Red-winged blackbirds and other species are stepping up divebombing attacks on humans.
Fleming Smith reports: Stephen Vedder used to enjoy peaceful lakeside runs near his Marlborough, Mass., home. This spring, after years of coexisting with an ornery neighbor, those tranquil outings came to an end.
The culprit was a red-winged blackbird.
More than 250 million of the birds live across North and Central America, and this summer some are feeling extra aggressive toward human neighbors—driving them to change walking routes, wear protective headgear or furiously wave arms above their heads as they jog.
“You talk to people about being attacked by birds, and they look at you like you’re crazy,” says Mr. Vedder, a 60-year-old programmer. “This is ‘The Birds’ all over again, but it’s real!”
Many people who have long lived in harmony with the birds have noticed an uptick in their aerial assaults this season. Bird-on-human attacks are growing more common as people encroach on their habitats, says Lori Naumann, information officer at the Minnesota Department of Natural Resources. Read the rest of this entry »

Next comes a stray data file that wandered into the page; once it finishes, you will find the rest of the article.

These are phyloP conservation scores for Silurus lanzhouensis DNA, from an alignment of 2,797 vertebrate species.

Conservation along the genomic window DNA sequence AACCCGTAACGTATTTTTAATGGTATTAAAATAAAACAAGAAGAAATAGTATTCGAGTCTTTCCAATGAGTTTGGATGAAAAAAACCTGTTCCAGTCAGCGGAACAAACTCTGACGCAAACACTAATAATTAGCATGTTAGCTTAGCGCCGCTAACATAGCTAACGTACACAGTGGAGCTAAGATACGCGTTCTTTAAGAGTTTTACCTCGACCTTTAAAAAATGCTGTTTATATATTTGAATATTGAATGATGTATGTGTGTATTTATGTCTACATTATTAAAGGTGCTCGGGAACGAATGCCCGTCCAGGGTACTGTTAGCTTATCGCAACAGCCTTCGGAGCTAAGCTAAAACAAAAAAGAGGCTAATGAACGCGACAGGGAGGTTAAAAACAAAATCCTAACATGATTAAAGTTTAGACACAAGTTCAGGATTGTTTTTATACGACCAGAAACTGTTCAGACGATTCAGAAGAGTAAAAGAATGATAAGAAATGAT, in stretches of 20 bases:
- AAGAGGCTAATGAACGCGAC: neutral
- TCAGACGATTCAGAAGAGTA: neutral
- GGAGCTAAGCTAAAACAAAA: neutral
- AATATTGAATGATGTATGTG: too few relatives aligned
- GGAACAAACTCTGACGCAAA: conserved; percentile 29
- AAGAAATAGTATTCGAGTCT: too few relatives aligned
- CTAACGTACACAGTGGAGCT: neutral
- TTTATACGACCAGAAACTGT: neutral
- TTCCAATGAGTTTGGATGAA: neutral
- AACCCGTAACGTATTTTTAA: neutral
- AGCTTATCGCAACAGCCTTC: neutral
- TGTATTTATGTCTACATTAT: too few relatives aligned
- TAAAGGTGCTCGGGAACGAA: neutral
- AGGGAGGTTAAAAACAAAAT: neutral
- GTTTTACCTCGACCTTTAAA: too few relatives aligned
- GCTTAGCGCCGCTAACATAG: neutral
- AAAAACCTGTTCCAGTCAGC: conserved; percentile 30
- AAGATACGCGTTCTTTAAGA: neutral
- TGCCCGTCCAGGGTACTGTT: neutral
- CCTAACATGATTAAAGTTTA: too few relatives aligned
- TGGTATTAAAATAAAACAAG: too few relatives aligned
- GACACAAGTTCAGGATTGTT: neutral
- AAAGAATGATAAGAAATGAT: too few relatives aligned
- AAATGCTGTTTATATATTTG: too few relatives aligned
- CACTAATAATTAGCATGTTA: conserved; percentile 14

SHAPIRO: It’s really interesting because when you watch your movies, there are…some lines that have become just part of the American parlance. Obviously, there’s the whole “Chicago way” speech from “The Untouchables,” or the speech that, in the movie version, Alec Baldwin gives in “Glengarry Glen Ross” – the “always be closing” speech.
A lot of folks on the Left tend to use these particular lines actually a fair bit. So, Barack Obama famously suggested that you don’t bring a knife to a gunfight in his sort of political heyday, and people on the Left are constantly suggesting that capitalism is this dog-eat-dog business where people are attempting to tear each other down, and they use that as an excuse for government interventionism. But it sounds like your basic view of human beings [is] that all human beings are basically at each other, and that’s why we have to come to these basic agreements to leave each other alone.
MAMET: Well, yeah. I was watching yesterday the great Tucker Carlson – I’m crazy about him. He had some cockamamie, I think Democrat something or other congressmen or something, and he says to the guy, the Democrat, he says, “Wait a second,” he says, “you guys got nothing left in the golf bag. What in the world are you gonna run on in the midterms?” And the guy says, “Economic justice and social justice.”
So I said, okay, you know, let’s break it down to the English language, right? What does economic justice mean at the end? How is that different than justice, right? It’s communism. It’s statism. It means that someone is going to stand above whatever rules we have for commerce, and decide what’s just to whom, right?